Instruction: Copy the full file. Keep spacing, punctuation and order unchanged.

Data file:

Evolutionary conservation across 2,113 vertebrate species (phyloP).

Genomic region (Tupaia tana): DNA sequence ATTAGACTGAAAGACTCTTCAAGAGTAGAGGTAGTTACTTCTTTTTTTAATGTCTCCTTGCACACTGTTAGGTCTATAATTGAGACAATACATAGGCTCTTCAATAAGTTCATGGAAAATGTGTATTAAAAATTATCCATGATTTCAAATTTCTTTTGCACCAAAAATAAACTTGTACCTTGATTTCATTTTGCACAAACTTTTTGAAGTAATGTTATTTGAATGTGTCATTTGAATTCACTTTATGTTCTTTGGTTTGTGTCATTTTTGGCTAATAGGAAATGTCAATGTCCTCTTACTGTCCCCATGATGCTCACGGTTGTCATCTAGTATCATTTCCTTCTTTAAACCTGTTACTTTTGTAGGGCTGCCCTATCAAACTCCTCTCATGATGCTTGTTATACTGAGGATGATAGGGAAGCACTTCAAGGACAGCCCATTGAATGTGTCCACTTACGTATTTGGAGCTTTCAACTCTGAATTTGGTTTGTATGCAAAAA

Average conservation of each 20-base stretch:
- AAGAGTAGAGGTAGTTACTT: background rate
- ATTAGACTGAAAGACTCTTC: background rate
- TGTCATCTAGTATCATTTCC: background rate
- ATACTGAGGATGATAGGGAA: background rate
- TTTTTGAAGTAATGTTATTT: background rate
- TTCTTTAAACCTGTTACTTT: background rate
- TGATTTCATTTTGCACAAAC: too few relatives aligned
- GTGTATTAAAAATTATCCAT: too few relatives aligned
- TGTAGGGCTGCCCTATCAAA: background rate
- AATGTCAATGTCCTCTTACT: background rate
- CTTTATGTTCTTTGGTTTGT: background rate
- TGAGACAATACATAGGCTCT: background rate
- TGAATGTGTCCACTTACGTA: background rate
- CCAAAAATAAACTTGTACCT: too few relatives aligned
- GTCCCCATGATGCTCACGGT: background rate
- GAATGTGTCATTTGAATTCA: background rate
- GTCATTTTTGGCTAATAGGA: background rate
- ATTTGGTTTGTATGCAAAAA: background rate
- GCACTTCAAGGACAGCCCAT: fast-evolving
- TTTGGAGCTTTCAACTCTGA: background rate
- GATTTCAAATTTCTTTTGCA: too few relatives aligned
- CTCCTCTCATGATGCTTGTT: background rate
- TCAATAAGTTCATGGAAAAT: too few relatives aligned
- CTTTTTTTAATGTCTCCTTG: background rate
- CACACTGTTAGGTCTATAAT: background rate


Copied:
Evolutionary conservation across 2,113 vertebrate species (phyloP).

Genomic region (Tupaia tana): DNA sequence ATTAGACTGAAAGACTCTTCAAGAGTAGAGGTAGTTACTTCTTTTTTTAATGTCTCCTTGCACACTGTTAGGTCTATAATTGAGACAATACATAGGCTCTTCAATAAGTTCATGGAAAATGTGTATTAAAAATTATCCATGATTTCAAATTTCTTTTGCACCAAAAATAAACTTGTACCTTGATTTCATTTTGCACAAACTTTTTGAAGTAATGTTATTTGAATGTGTCATTTGAATTCACTTTATGTTCTTTGGTTTGTGTCATTTTTGGCTAATAGGAAATGTCAATGTCCTCTTACTGTCCCCATGATGCTCACGGTTGTCATCTAGTATCATTTCCTTCTTTAAACCTGTTACTTTTGTAGGGCTGCCCTATCAAACTCCTCTCATGATGCTTGTTATACTGAGGATGATAGGGAAGCACTTCAAGGACAGCCCATTGAATGTGTCCACTTACGTATTTGGAGCTTTCAACTCTGAATTTGGTTTGTATGCAAAAA

Average conservation of each 20-base stretch:
- AAGAGTAGAGGTAGTTACTT: background rate
- ATTAGACTGAAAGACTCTTC: background rate
- TGTCATCTAGTATCATTTCC: background rate
- ATACTGAGGATGATAGGGAA: background rate
- TTTTTGAAGTAATGTTATTT: background rate
- TTCTTTAAACCTGTTACTTT: background rate
- TGATTTCATTTTGCACAAAC: too few relatives aligned
- GTGTATTAAAAATTATCCAT: too few relatives aligned
- TGTAGGGCTGCCCTATCAAA: background rate
- AATGTCAATGTCCTCTTACT: background rate
- CTTTATGTTCTTTGGTTTGT: background rate
- TGAGACAATACATAGGCTCT: background rate
- TGAATGTGTCCACTTACGTA: background rate
- CCAAAAATAAACTTGTACCT: too few relatives aligned
- GTCCCCATGATGCTCACGGT: background rate
- GAATGTGTCATTTGAATTCA: background rate
- GTCATTTTTGGCTAATAGGA: background rate
- ATTTGGTTTGTATGCAAAAA: background rate
- GCACTTCAAGGACAGCCCAT: fast-evolving
- TTTGGAGCTTTCAACTCTGA: background rate
- GATTTCAAATTTCTTTTGCA: too few relatives aligned
- CTCCTCTCATGATGCTTGTT: background rate
- TCAATAAGTTCATGGAAAAT: too few relatives aligned
- CTTTTTTTAATGTCTCCTTG: background rate
- CACACTGTTAGGTCTATAAT: background rate